A series of 98 non-small cell lung cancer (NSCLC) tissue material from consecutive patients treated with surgery alone in our hospital was studied. The age of patients ranged from 32 to 82 years (median 68). Staging according to the UICC system showed the following distribution: stage I 46, stage II 22, and stage III 30 patients. Fifty-eight cases were of squamous histology, 22 cases were adenocarcinomas, and 18 undifferentiated large cell carcinomas. The median follow-up of patients was 46 months (range 26–112 months).
ARG2 and ASS1 immunohistochemistry
For the detection of arginase-2 (ARG2), we used the primary rabbit polyclonal ab191029 antibody (abcam, UK), with 60 min incubation at dilution 1/1000. For argininosuccinate synthase ASS1, we used the goat polyclonal ab109753 (abcam, UK) with overnight incubation at dilution 1/50. The slides were deparaffinized by xylene and rehydrated in graded ethanol solutions. Microwaving was applied for epitope retrieval and using the Dako EnVision FLEX Target Retrieval Solution (pH 9.0). After washing the specimen, the slides were incubated with primary antibodies. Endogenous peroxidase was quenched with EnVision Flex Peroxidase Block (DAKO) for 10 min. Slides were subsequently incubated with the secondary antibody (EnVision Flex/HRP; DAKO) for 30 min and were washed in PBS. The color was developed by 5-min incubation with EnVsion Flex Chromogen (DAKO). Weak counterstaining with hematoxylin followed. Replacement of the primary antibody by normal rabbit immunoglobulin-G was used as a negative control. Normal liver and kidney tissues were used as positive controls.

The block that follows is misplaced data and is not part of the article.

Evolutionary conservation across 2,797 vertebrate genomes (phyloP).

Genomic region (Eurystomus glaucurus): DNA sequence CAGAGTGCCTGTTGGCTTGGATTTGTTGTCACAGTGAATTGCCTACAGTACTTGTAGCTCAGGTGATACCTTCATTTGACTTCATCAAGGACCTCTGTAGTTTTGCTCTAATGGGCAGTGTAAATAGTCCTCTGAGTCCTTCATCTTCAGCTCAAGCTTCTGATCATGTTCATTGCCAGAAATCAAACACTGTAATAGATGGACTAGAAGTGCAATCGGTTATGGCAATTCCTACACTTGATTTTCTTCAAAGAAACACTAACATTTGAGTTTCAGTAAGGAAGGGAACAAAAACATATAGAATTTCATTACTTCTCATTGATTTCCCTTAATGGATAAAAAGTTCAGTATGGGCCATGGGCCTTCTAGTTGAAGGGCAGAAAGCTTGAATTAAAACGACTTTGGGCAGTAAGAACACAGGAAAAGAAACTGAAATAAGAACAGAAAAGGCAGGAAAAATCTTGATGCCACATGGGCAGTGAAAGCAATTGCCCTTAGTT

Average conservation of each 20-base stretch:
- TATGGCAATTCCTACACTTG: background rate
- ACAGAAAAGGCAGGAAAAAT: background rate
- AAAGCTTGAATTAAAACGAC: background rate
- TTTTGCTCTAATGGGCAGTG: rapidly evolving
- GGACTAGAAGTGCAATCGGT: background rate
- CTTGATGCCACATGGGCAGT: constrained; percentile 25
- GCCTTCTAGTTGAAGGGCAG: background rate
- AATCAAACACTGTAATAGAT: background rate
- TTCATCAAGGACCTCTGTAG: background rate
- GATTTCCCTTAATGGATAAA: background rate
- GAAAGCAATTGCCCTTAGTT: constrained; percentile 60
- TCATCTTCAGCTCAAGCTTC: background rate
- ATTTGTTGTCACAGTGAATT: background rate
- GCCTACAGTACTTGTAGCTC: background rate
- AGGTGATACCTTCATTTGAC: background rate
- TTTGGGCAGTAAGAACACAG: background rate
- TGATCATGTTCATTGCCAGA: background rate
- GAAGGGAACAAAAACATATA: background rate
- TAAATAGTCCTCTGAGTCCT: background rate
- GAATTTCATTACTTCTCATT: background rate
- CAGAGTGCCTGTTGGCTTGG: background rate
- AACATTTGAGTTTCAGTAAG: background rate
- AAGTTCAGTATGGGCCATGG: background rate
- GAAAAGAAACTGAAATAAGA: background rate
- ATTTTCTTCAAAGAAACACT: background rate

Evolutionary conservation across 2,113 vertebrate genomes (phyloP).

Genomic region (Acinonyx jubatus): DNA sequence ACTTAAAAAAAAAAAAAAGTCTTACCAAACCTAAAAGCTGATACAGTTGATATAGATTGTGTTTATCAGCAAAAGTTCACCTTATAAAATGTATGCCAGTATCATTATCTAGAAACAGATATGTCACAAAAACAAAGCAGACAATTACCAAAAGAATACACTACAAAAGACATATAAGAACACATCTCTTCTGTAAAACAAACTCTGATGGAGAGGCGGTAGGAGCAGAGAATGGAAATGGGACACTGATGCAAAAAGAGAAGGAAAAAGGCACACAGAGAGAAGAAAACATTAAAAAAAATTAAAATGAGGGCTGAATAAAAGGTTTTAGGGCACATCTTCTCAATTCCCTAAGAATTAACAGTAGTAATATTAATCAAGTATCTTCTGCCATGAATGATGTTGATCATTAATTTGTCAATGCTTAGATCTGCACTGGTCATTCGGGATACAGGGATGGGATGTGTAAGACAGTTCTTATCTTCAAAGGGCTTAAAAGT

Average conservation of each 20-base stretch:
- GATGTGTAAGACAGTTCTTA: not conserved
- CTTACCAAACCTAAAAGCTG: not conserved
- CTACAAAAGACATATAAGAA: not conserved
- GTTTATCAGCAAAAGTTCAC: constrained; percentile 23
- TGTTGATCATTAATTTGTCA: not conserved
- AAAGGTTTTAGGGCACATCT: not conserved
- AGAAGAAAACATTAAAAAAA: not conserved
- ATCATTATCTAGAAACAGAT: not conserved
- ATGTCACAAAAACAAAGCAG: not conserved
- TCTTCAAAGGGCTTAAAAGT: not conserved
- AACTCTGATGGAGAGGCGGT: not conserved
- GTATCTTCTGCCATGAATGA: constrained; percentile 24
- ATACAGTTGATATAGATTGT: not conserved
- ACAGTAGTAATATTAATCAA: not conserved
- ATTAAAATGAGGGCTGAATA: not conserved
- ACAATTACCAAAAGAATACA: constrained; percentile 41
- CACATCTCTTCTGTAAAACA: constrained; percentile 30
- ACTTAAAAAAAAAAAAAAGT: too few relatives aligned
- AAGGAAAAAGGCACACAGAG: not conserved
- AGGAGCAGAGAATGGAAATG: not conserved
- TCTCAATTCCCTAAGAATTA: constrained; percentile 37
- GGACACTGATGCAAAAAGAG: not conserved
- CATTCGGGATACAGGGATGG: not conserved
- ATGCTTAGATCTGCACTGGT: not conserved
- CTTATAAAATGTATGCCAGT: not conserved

Assessment of the expression of ARG2 and ASS1was performed at × 200 magnification. The percentage of cancer cells with strong cytoplasmic expression was recorded in all-optical fields, and the mean value was used to score each case. The extent of ARG2 and ASS1 staining exhibited by cancer-associated fibroblasts (CAFs) was recorded as the percentage of stained stroma area in the whole tissue section at × 200 magnification. Identification of cancer cells, fibroblast, and lymphocytes was based on their histological morphology.
Assessment of other immunohistochemical markers
The membrane expression of PD-L1 by cancer cells was assessed (rabbit monoclonal anti-PD-L1 antibody, clone CAL10, Biocare Medical), as previously reported . The expression of lactate dehydrogenase LDH5, Hypoxia-inducible factor 1α, and of carbonic anhydrase CA9, were assessed using the ab9002 (Abcam, UK), the ESEE122 (Abcam, UK) and the M75 antibodies (Oxford, UK), respectively, as previously described [12, 13]. The microvessel density was assessed using the pan-endothelial cell marker CD31 (ab JC70, Abcam, UK), and scoring of the microvessel density (MVD) in the invading tumor front was performed as previously reported .